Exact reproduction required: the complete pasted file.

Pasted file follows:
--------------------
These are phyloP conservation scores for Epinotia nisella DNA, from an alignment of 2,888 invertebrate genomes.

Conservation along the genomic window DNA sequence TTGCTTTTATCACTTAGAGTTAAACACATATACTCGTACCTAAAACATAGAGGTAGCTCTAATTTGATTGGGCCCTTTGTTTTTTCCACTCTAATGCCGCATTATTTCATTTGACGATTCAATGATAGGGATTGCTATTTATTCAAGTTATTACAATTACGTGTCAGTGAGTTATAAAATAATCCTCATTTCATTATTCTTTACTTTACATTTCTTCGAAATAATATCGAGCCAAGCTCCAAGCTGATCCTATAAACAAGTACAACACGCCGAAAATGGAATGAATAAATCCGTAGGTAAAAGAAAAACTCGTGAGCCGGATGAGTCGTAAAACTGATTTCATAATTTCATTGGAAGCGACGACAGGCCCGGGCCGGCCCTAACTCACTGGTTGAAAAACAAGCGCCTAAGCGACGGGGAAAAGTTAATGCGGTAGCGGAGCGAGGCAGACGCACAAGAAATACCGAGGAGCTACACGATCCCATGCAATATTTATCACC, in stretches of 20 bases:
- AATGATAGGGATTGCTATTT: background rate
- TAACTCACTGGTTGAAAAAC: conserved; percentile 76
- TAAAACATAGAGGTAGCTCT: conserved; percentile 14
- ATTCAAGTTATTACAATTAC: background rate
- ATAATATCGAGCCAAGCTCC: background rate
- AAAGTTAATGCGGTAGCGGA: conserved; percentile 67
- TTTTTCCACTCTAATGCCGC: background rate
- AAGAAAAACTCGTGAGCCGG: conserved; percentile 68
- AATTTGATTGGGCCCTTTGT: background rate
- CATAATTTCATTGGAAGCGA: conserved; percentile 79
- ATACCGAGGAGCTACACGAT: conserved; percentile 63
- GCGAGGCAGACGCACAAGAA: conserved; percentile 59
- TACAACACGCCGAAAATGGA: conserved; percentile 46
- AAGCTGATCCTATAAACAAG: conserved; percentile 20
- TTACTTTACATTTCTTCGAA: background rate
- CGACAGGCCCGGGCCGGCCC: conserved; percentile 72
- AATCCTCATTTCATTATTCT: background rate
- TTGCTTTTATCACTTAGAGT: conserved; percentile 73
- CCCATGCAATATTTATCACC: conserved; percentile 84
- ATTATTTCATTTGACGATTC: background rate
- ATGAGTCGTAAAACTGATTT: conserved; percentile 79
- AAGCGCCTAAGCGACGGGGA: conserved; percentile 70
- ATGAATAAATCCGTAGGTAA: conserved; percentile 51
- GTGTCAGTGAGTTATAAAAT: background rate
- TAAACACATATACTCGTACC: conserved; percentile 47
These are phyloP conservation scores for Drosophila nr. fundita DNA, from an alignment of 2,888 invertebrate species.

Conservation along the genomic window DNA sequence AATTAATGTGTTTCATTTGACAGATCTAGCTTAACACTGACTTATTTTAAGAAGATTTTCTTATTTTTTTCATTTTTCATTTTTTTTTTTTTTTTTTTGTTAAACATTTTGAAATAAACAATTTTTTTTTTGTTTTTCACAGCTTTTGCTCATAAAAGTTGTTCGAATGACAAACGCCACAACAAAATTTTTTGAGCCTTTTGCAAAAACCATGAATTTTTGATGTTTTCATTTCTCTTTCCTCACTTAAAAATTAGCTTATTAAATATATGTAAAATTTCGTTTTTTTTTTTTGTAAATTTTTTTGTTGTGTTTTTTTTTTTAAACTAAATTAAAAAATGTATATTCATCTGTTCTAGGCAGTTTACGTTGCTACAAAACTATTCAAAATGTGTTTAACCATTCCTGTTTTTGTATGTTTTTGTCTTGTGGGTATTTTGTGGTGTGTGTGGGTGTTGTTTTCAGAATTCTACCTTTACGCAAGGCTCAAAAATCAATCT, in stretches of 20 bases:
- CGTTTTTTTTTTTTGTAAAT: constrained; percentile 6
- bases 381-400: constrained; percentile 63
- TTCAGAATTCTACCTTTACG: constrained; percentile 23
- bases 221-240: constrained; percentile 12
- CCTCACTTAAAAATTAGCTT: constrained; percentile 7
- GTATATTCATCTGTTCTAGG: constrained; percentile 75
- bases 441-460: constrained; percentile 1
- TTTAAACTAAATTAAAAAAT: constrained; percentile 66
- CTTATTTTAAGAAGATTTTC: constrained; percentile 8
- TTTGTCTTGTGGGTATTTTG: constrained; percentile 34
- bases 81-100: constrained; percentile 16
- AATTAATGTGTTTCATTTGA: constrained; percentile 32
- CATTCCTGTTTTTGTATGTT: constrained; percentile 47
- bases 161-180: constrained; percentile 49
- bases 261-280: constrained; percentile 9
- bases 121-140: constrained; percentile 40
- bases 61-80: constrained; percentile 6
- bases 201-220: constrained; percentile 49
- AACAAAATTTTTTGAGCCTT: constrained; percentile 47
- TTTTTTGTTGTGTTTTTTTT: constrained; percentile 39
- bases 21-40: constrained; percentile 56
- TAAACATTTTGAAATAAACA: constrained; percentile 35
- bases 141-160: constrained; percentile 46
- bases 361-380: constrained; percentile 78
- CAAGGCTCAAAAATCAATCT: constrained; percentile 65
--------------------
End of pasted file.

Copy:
These are phyloP conservation scores for Epinotia nisella DNA, from an alignment of 2,888 invertebrate genomes.

Conservation along the genomic window DNA sequence TTGCTTTTATCACTTAGAGTTAAACACATATACTCGTACCTAAAACATAGAGGTAGCTCTAATTTGATTGGGCCCTTTGTTTTTTCCACTCTAATGCCGCATTATTTCATTTGACGATTCAATGATAGGGATTGCTATTTATTCAAGTTATTACAATTACGTGTCAGTGAGTTATAAAATAATCCTCATTTCATTATTCTTTACTTTACATTTCTTCGAAATAATATCGAGCCAAGCTCCAAGCTGATCCTATAAACAAGTACAACACGCCGAAAATGGAATGAATAAATCCGTAGGTAAAAGAAAAACTCGTGAGCCGGATGAGTCGTAAAACTGATTTCATAATTTCATTGGAAGCGACGACAGGCCCGGGCCGGCCCTAACTCACTGGTTGAAAAACAAGCGCCTAAGCGACGGGGAAAAGTTAATGCGGTAGCGGAGCGAGGCAGACGCACAAGAAATACCGAGGAGCTACACGATCCCATGCAATATTTATCACC, in stretches of 20 bases:
- AATGATAGGGATTGCTATTT: background rate
- TAACTCACTGGTTGAAAAAC: conserved; percentile 76
- TAAAACATAGAGGTAGCTCT: conserved; percentile 14
- ATTCAAGTTATTACAATTAC: background rate
- ATAATATCGAGCCAAGCTCC: background rate
- AAAGTTAATGCGGTAGCGGA: conserved; percentile 67
- TTTTTCCACTCTAATGCCGC: background rate
- AAGAAAAACTCGTGAGCCGG: conserved; percentile 68
- AATTTGATTGGGCCCTTTGT: background rate
- CATAATTTCATTGGAAGCGA: conserved; percentile 79
- ATACCGAGGAGCTACACGAT: conserved; percentile 63
- GCGAGGCAGACGCACAAGAA: conserved; percentile 59
- TACAACACGCCGAAAATGGA: conserved; percentile 46
- AAGCTGATCCTATAAACAAG: conserved; percentile 20
- TTACTTTACATTTCTTCGAA: background rate
- CGACAGGCCCGGGCCGGCCC: conserved; percentile 72
- AATCCTCATTTCATTATTCT: background rate
- TTGCTTTTATCACTTAGAGT: conserved; percentile 73
- CCCATGCAATATTTATCACC: conserved; percentile 84
- ATTATTTCATTTGACGATTC: background rate
- ATGAGTCGTAAAACTGATTT: conserved; percentile 79
- AAGCGCCTAAGCGACGGGGA: conserved; percentile 70
- ATGAATAAATCCGTAGGTAA: conserved; percentile 51
- GTGTCAGTGAGTTATAAAAT: background rate
- TAAACACATATACTCGTACC: conserved; percentile 47
These are phyloP conservation scores for Drosophila nr. fundita DNA, from an alignment of 2,888 invertebrate species.

Conservation along the genomic window DNA sequence AATTAATGTGTTTCATTTGACAGATCTAGCTTAACACTGACTTATTTTAAGAAGATTTTCTTATTTTTTTCATTTTTCATTTTTTTTTTTTTTTTTTTGTTAAACATTTTGAAATAAACAATTTTTTTTTTGTTTTTCACAGCTTTTGCTCATAAAAGTTGTTCGAATGACAAACGCCACAACAAAATTTTTTGAGCCTTTTGCAAAAACCATGAATTTTTGATGTTTTCATTTCTCTTTCCTCACTTAAAAATTAGCTTATTAAATATATGTAAAATTTCGTTTTTTTTTTTTGTAAATTTTTTTGTTGTGTTTTTTTTTTTAAACTAAATTAAAAAATGTATATTCATCTGTTCTAGGCAGTTTACGTTGCTACAAAACTATTCAAAATGTGTTTAACCATTCCTGTTTTTGTATGTTTTTGTCTTGTGGGTATTTTGTGGTGTGTGTGGGTGTTGTTTTCAGAATTCTACCTTTACGCAAGGCTCAAAAATCAATCT, in stretches of 20 bases:
- CGTTTTTTTTTTTTGTAAAT: constrained; percentile 6
- bases 381-400: constrained; percentile 63
- TTCAGAATTCTACCTTTACG: constrained; percentile 23
- bases 221-240: constrained; percentile 12
- CCTCACTTAAAAATTAGCTT: constrained; percentile 7
- GTATATTCATCTGTTCTAGG: constrained; percentile 75
- bases 441-460: constrained; percentile 1
- TTTAAACTAAATTAAAAAAT: constrained; percentile 66
- CTTATTTTAAGAAGATTTTC: constrained; percentile 8
- TTTGTCTTGTGGGTATTTTG: constrained; percentile 34
- bases 81-100: constrained; percentile 16
- AATTAATGTGTTTCATTTGA: constrained; percentile 32
- CATTCCTGTTTTTGTATGTT: constrained; percentile 47
- bases 161-180: constrained; percentile 49
- bases 261-280: constrained; percentile 9
- bases 121-140: constrained; percentile 40
- bases 61-80: constrained; percentile 6
- bases 201-220: constrained; percentile 49
- AACAAAATTTTTTGAGCCTT: constrained; percentile 47
- TTTTTTGTTGTGTTTTTTTT: constrained; percentile 39
- bases 21-40: constrained; percentile 56
- TAAACATTTTGAAATAAACA: constrained; percentile 35
- bases 141-160: constrained; percentile 46
- bases 361-380: constrained; percentile 78
- CAAGGCTCAAAAATCAATCT: constrained; percentile 65